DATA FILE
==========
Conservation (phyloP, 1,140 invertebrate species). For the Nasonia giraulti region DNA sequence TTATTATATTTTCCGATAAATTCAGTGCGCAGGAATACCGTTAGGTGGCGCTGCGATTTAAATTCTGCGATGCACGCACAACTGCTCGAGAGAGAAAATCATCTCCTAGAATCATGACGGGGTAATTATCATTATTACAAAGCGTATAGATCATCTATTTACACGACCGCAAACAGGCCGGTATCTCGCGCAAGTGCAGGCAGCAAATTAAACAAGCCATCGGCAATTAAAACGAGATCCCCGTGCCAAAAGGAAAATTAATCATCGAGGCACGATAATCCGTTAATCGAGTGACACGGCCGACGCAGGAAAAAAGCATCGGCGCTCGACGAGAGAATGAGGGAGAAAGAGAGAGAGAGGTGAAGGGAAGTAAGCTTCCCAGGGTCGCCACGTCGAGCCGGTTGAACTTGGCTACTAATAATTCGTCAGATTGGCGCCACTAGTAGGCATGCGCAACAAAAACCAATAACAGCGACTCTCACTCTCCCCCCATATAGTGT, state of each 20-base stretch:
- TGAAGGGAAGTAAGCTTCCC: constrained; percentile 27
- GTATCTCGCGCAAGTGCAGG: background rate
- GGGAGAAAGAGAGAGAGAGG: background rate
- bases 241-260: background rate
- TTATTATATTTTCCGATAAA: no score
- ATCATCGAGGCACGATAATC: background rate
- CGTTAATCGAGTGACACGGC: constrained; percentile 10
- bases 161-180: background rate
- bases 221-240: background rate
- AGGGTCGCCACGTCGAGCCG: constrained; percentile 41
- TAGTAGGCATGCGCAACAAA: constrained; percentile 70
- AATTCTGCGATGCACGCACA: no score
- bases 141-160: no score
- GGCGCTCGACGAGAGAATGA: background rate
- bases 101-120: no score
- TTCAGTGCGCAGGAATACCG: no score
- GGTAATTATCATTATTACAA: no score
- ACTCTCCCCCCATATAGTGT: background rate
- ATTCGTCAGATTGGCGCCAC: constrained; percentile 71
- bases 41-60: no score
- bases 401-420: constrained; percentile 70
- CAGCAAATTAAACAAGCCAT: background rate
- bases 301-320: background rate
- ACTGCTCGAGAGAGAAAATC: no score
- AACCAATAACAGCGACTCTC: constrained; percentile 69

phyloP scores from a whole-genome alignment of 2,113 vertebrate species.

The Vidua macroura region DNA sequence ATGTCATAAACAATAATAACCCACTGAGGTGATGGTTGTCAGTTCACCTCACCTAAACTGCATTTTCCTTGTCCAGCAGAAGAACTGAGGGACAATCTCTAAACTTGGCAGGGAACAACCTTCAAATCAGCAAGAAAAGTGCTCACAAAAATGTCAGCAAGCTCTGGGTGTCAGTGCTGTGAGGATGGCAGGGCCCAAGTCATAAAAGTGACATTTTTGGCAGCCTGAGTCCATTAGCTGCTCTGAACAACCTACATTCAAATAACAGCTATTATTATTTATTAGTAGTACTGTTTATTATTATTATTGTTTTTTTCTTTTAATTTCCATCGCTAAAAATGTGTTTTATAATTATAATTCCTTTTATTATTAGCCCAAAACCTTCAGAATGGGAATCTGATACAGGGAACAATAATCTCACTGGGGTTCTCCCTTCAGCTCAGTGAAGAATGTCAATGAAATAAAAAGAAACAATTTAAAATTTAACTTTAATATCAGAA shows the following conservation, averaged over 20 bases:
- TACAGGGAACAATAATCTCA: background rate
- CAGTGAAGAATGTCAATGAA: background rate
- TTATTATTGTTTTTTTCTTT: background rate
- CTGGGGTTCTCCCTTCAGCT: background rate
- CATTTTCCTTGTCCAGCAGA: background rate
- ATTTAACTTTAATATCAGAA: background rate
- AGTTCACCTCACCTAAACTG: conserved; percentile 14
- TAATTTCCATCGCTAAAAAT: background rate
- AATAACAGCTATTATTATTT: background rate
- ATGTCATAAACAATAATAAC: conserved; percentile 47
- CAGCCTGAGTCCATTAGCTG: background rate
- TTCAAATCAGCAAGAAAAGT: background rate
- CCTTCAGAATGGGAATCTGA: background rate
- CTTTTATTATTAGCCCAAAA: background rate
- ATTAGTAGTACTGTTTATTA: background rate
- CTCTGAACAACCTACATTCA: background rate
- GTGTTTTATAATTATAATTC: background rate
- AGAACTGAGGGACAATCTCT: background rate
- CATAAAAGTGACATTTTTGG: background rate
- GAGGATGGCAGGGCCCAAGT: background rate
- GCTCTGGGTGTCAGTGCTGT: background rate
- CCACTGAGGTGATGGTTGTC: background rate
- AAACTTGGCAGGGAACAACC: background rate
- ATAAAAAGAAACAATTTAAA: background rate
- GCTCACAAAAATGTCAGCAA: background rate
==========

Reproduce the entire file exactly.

Conservation (phyloP, 1,140 invertebrate species). For the Nasonia giraulti region DNA sequence TTATTATATTTTCCGATAAATTCAGTGCGCAGGAATACCGTTAGGTGGCGCTGCGATTTAAATTCTGCGATGCACGCACAACTGCTCGAGAGAGAAAATCATCTCCTAGAATCATGACGGGGTAATTATCATTATTACAAAGCGTATAGATCATCTATTTACACGACCGCAAACAGGCCGGTATCTCGCGCAAGTGCAGGCAGCAAATTAAACAAGCCATCGGCAATTAAAACGAGATCCCCGTGCCAAAAGGAAAATTAATCATCGAGGCACGATAATCCGTTAATCGAGTGACACGGCCGACGCAGGAAAAAAGCATCGGCGCTCGACGAGAGAATGAGGGAGAAAGAGAGAGAGAGGTGAAGGGAAGTAAGCTTCCCAGGGTCGCCACGTCGAGCCGGTTGAACTTGGCTACTAATAATTCGTCAGATTGGCGCCACTAGTAGGCATGCGCAACAAAAACCAATAACAGCGACTCTCACTCTCCCCCCATATAGTGT, state of each 20-base stretch:
- TGAAGGGAAGTAAGCTTCCC: constrained; percentile 27
- GTATCTCGCGCAAGTGCAGG: background rate
- GGGAGAAAGAGAGAGAGAGG: background rate
- bases 241-260: background rate
- TTATTATATTTTCCGATAAA: no score
- ATCATCGAGGCACGATAATC: background rate
- CGTTAATCGAGTGACACGGC: constrained; percentile 10
- bases 161-180: background rate
- bases 221-240: background rate
- AGGGTCGCCACGTCGAGCCG: constrained; percentile 41
- TAGTAGGCATGCGCAACAAA: constrained; percentile 70
- AATTCTGCGATGCACGCACA: no score
- bases 141-160: no score
- GGCGCTCGACGAGAGAATGA: background rate
- bases 101-120: no score
- TTCAGTGCGCAGGAATACCG: no score
- GGTAATTATCATTATTACAA: no score
- ACTCTCCCCCCATATAGTGT: background rate
- ATTCGTCAGATTGGCGCCAC: constrained; percentile 71
- bases 41-60: no score
- bases 401-420: constrained; percentile 70
- CAGCAAATTAAACAAGCCAT: background rate
- bases 301-320: background rate
- ACTGCTCGAGAGAGAAAATC: no score
- AACCAATAACAGCGACTCTC: constrained; percentile 69

phyloP scores from a whole-genome alignment of 2,113 vertebrate species.

The Vidua macroura region DNA sequence ATGTCATAAACAATAATAACCCACTGAGGTGATGGTTGTCAGTTCACCTCACCTAAACTGCATTTTCCTTGTCCAGCAGAAGAACTGAGGGACAATCTCTAAACTTGGCAGGGAACAACCTTCAAATCAGCAAGAAAAGTGCTCACAAAAATGTCAGCAAGCTCTGGGTGTCAGTGCTGTGAGGATGGCAGGGCCCAAGTCATAAAAGTGACATTTTTGGCAGCCTGAGTCCATTAGCTGCTCTGAACAACCTACATTCAAATAACAGCTATTATTATTTATTAGTAGTACTGTTTATTATTATTATTGTTTTTTTCTTTTAATTTCCATCGCTAAAAATGTGTTTTATAATTATAATTCCTTTTATTATTAGCCCAAAACCTTCAGAATGGGAATCTGATACAGGGAACAATAATCTCACTGGGGTTCTCCCTTCAGCTCAGTGAAGAATGTCAATGAAATAAAAAGAAACAATTTAAAATTTAACTTTAATATCAGAA shows the following conservation, averaged over 20 bases:
- TACAGGGAACAATAATCTCA: background rate
- CAGTGAAGAATGTCAATGAA: background rate
- TTATTATTGTTTTTTTCTTT: background rate
- CTGGGGTTCTCCCTTCAGCT: background rate
- CATTTTCCTTGTCCAGCAGA: background rate
- ATTTAACTTTAATATCAGAA: background rate
- AGTTCACCTCACCTAAACTG: conserved; percentile 14
- TAATTTCCATCGCTAAAAAT: background rate
- AATAACAGCTATTATTATTT: background rate
- ATGTCATAAACAATAATAAC: conserved; percentile 47
- CAGCCTGAGTCCATTAGCTG: background rate
- TTCAAATCAGCAAGAAAAGT: background rate
- CCTTCAGAATGGGAATCTGA: background rate
- CTTTTATTATTAGCCCAAAA: background rate
- ATTAGTAGTACTGTTTATTA: background rate
- CTCTGAACAACCTACATTCA: background rate
- GTGTTTTATAATTATAATTC: background rate
- AGAACTGAGGGACAATCTCT: background rate
- CATAAAAGTGACATTTTTGG: background rate
- GAGGATGGCAGGGCCCAAGT: background rate
- GCTCTGGGTGTCAGTGCTGT: background rate
- CCACTGAGGTGATGGTTGTC: background rate
- AAACTTGGCAGGGAACAACC: background rate
- ATAAAAAGAAACAATTTAAA: background rate
- GCTCACAAAAATGTCAGCAA: background rate